Dariusz Wilamowski

Darek is the two-time national record holder in diving (Poland 2009 - 245 m, 2010 - 264 m) and diving is his life's passion. For this year he prepared the project Garda 2012 to beat the official world record (currently 318 m) in deep diving. Read more about Darek here: http://garda2012.com/?page_id=179

Garda 2012 - 335 m - about the project

"This July in Lake Garda (Italy) Darek Wilamowski is about to beat the world record, taking the deepest dive in Europe ever done. He will thereby become the first Pole who ever crossed the barrier of 300 meters depth and fifth such a person in the world history." Read more about project here: http://garda2012.com/?page_id=176

FINNSUB.COM has developed and built the special wing FLY EXTREME for this project to support Darek on his attempt. FLY EXTREME is 2-bladder, 60 l each, wing with 2 inflators which is made of Cordura 2000 in horseshoe shape. This model was developed exactly on Darek's requirements.

The result - 20 September 2012 - Summary

This entry's a bit on the long side. I dedicate it to all those who complain that I don't write enough or I impose some sort of information embargo. I don't write you see. I dive.

For THE dive thirty tanks were needed for deposits only. Together with the nine tanks I'd have on me and a couple of others waiting on the shore "just in case" I needed more tanks and regulators than a mid-sized diving centre keeps for its OWD students. I've been diving with Sherwood for two years and they've done well on a couple of trips below 200 meters. Some of the regulators were provided by Scubapro company and some by my unfailing friends. "Only" ten stages with regulators were missing, which in the end was contributed by Alex from Vertigo.

After preparations and a couple of hour drive we arrived in Garda. August is a traditional holiday month in Italy and finding space in the campsite is a miracle, especially if you need more than one plot. There were no spaces available around the diving site so we had to go to a campsite located 45 km away.

The first days were spent on setting up the direction line. We brought with us both the line and the dinghy as well as the line weights that were made for me by Sławek Dobrowolski. Piotr and I swam within a couple of hundred meters around the entry to the diving site. We threw the line every couple of meters and searched for the right depth. After two days of trial and error we managed to fix the line. It seemed the hardest part was done. On Saturday Adam and Foka joined us straight from Ireland. They brought a van full of equipment and tanks. Just like us, they brought the gas-mixes with them.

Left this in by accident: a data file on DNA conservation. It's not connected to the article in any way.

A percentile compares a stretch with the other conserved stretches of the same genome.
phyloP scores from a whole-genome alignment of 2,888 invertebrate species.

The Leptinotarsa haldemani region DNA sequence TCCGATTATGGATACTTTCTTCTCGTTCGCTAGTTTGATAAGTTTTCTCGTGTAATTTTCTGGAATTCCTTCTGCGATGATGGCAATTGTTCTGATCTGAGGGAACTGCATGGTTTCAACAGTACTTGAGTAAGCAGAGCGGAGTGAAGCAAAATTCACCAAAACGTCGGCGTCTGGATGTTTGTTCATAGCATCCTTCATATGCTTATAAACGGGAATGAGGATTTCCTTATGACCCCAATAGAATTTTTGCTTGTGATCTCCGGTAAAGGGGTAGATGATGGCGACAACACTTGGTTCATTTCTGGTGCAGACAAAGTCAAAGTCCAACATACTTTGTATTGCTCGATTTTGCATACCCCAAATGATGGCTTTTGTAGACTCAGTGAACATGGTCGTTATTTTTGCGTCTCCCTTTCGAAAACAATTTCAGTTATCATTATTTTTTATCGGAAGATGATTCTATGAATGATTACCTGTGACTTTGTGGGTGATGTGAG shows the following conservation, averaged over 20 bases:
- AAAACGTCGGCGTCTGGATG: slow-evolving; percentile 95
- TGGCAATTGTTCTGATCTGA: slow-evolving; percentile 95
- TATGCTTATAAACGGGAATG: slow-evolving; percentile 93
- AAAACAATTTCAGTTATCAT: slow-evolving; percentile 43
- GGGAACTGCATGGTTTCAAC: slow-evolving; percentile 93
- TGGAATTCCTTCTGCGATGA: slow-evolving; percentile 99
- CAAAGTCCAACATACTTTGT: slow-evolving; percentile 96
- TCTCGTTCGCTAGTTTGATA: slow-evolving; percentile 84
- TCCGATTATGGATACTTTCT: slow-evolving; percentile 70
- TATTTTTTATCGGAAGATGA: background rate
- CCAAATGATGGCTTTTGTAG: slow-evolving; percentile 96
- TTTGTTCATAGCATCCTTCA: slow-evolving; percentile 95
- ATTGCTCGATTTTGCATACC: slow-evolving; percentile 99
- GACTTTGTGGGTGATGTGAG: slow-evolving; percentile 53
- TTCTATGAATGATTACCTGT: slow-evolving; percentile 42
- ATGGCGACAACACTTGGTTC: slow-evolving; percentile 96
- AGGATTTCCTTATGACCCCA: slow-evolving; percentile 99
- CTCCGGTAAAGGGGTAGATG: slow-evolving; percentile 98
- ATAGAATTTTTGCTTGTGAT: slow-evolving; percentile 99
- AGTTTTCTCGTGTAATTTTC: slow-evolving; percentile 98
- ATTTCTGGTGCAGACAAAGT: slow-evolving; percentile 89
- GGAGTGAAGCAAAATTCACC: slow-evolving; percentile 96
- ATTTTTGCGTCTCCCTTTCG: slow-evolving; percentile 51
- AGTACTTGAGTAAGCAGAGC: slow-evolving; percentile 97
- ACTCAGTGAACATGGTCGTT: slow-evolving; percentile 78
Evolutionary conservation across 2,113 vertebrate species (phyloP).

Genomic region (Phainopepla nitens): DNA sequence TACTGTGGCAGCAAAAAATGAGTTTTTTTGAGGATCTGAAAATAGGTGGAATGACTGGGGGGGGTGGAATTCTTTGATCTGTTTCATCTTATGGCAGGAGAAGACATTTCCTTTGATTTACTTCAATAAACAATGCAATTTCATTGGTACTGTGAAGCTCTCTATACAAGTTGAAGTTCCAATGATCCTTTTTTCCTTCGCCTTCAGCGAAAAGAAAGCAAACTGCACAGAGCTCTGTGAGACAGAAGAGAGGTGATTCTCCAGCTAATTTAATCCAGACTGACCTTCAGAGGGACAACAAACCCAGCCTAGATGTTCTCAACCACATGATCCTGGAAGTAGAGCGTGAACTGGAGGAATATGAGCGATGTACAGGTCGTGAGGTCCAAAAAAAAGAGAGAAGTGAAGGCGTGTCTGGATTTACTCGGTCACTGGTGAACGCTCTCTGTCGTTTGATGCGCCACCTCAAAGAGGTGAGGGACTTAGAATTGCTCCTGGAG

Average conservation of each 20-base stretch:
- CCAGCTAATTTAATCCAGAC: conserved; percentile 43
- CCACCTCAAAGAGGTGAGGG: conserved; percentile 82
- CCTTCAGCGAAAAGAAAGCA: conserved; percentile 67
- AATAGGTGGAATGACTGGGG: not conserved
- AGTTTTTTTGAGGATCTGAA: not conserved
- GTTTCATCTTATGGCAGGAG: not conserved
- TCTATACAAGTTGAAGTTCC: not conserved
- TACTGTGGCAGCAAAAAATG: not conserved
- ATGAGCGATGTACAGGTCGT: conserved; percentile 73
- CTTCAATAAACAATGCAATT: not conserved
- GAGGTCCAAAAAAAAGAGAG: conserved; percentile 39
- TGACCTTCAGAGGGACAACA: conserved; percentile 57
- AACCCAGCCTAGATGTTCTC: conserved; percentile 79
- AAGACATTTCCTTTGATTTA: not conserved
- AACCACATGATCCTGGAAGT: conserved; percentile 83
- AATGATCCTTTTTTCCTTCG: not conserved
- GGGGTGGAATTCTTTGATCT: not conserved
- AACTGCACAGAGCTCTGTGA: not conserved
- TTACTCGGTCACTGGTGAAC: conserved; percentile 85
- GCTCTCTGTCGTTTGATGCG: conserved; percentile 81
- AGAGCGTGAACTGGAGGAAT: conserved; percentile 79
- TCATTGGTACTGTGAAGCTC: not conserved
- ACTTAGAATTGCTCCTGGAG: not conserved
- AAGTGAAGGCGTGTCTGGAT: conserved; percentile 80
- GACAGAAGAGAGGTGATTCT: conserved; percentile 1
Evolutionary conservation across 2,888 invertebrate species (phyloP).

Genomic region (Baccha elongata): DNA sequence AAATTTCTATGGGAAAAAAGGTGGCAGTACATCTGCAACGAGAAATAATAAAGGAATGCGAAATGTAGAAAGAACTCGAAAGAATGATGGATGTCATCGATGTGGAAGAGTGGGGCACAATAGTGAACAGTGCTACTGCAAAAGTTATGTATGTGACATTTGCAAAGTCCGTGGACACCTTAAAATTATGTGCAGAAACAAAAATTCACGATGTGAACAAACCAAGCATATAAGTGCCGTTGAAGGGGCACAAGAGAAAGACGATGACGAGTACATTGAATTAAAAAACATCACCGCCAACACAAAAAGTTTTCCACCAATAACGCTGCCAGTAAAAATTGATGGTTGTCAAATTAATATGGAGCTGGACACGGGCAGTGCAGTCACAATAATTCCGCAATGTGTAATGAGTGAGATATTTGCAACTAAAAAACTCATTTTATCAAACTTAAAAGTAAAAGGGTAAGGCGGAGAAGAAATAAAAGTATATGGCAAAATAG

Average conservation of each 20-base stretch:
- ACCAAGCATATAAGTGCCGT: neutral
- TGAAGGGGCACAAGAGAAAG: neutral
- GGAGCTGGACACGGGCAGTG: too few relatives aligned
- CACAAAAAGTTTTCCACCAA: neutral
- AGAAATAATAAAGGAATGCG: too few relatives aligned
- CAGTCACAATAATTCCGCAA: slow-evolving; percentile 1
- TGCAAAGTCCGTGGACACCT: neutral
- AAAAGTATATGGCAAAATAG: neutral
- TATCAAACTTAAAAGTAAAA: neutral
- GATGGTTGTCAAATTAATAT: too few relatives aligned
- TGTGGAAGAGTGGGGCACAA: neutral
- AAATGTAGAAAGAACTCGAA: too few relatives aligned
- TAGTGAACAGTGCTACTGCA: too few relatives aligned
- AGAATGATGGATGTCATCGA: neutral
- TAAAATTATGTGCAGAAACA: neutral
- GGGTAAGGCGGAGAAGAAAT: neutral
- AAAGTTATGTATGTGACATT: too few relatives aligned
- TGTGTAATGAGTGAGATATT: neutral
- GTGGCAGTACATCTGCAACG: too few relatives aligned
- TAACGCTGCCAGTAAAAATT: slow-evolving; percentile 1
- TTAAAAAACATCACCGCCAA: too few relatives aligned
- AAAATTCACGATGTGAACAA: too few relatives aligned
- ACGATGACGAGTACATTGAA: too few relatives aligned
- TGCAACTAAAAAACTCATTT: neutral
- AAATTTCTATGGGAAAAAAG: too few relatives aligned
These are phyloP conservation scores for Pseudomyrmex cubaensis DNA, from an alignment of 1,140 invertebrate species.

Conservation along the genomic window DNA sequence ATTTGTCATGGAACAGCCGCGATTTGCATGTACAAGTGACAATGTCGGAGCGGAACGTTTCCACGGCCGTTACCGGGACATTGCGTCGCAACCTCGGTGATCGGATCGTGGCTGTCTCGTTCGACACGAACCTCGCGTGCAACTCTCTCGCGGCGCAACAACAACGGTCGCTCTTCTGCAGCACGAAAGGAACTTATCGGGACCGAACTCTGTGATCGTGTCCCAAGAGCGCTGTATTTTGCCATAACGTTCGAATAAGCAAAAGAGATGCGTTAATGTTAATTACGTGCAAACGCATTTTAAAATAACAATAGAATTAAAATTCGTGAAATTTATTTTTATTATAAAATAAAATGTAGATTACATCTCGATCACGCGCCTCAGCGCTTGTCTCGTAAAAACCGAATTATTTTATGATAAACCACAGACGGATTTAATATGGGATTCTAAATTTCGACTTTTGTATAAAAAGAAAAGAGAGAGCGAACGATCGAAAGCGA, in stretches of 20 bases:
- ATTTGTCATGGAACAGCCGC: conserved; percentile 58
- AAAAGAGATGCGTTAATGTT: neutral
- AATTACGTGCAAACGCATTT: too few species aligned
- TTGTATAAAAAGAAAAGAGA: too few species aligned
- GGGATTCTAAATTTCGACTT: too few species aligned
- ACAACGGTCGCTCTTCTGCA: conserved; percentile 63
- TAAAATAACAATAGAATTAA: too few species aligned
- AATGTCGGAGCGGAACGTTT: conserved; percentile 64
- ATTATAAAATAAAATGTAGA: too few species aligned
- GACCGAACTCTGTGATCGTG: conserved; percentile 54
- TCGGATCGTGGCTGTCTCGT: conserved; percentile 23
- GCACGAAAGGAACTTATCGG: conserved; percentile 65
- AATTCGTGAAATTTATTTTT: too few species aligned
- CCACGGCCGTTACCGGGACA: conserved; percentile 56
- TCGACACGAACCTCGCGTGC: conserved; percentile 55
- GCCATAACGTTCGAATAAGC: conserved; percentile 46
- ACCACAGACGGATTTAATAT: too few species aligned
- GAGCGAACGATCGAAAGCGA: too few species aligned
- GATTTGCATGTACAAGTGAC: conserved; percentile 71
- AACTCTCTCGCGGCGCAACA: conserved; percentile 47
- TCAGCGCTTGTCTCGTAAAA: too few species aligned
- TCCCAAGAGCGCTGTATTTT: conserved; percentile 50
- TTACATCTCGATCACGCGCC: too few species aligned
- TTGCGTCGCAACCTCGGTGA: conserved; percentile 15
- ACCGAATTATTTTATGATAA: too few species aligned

On Sunday I made a trial dive down to 150 meters and Piotr, Adam and Foka made corrections to the line tension. Also on Sunday we tried to align the deposit line and that's when the trouble started. Despite a couple of attempts the deposit line didn't want to go along the direction line. Within the first 100 m the weight caught on the rock shelves. I needed to make three dives above the initial plan – once to 110m and twice to 130m to adjust it. It seemed that after that the line was fixed all right. Unfortunately, considering all the time spent on fixing the line I already knew I wouldn't be able to perform the main dive within three weeks, after which time my support team was leaving. On top of that we were also troubled by a strong wind that was making all the preparations even more difficult. The waves pushed by the blast of winds hindered even getting into the water. To carry the twinset down the steep rocks was difficult at the best of times and mounting more that 4 stages required help. On the rough lake mounting stages was impossible as the diver tossed about by the waves was in danger of hitting against the rocks and slipping from the hands of the support team mounting the stages.
As the initially fixed date of the dive approached, my team was assembling. On the 10th of August Ania arrived and then, mid-month, Robert Antonowski with Rafał. Also the Czech part of our team joined us – Zdenek Mazec and Zuza Banasova. Within three days we fastened all the deposits except oxygen. Robert found time for a little 150 m dive, too :}. Zuza broke  Czech women's diving record, she dived 151 meters. Piotr, Kasia and Foka went back to Nova Gorica and fetched the rest of the gas mixes.
On 22nd of August the team dispersed and I stayed with Ania, Zdenek and Zuza. I was ready for the main dive. We set up THE date for the 24th and watched the weather anxiously.
The day before the dive was almost windless. The heat, until now about 30ºC, increased. We were resting in the campsite under a poplar tree and waiting for the morning to come. We were going to set off early, after breakfast. Yet during the night the wind came and at 3 a.m. we already knew it wasn’t favourable. The campsite is located on the lake’s wide shore while the diving site in the narrow part. The wind restricted by the surrounding mountains gain speed there and raises bigger waves than in the open part of the lake. The diving spot are surfers Mecca but for the divers even light wind means that going into the water is more difficult if not impossible altogether. Attempting to dive to such depth I needed a really calm day. Only with a completely smooth surface we could mount six stages – 20 litres each – without risking to crash against the rocks.
The wind was blowing for two days. The following night, hoping it would calm down in the morning, we slept in the cars parked on the shore, just by the entrance to the diving site. At 4 a.m. we were woken up by a storm. The wind had no intention of stopping. Another attempt failed. I decided to wait till the afternoon, as about midday the wind usually calmed down. On Wednesday afternoon the weather improved but the heat wave returned too. At 40ºC in the shade – the shade not to be found in the diving site anyway – I wasn’t able to put on layer by layer of thermoactives, the undersuit and the dry suit. When I was at the last layer of thermos I felt already that I was getting a heat-stroke. I got undressed just in time.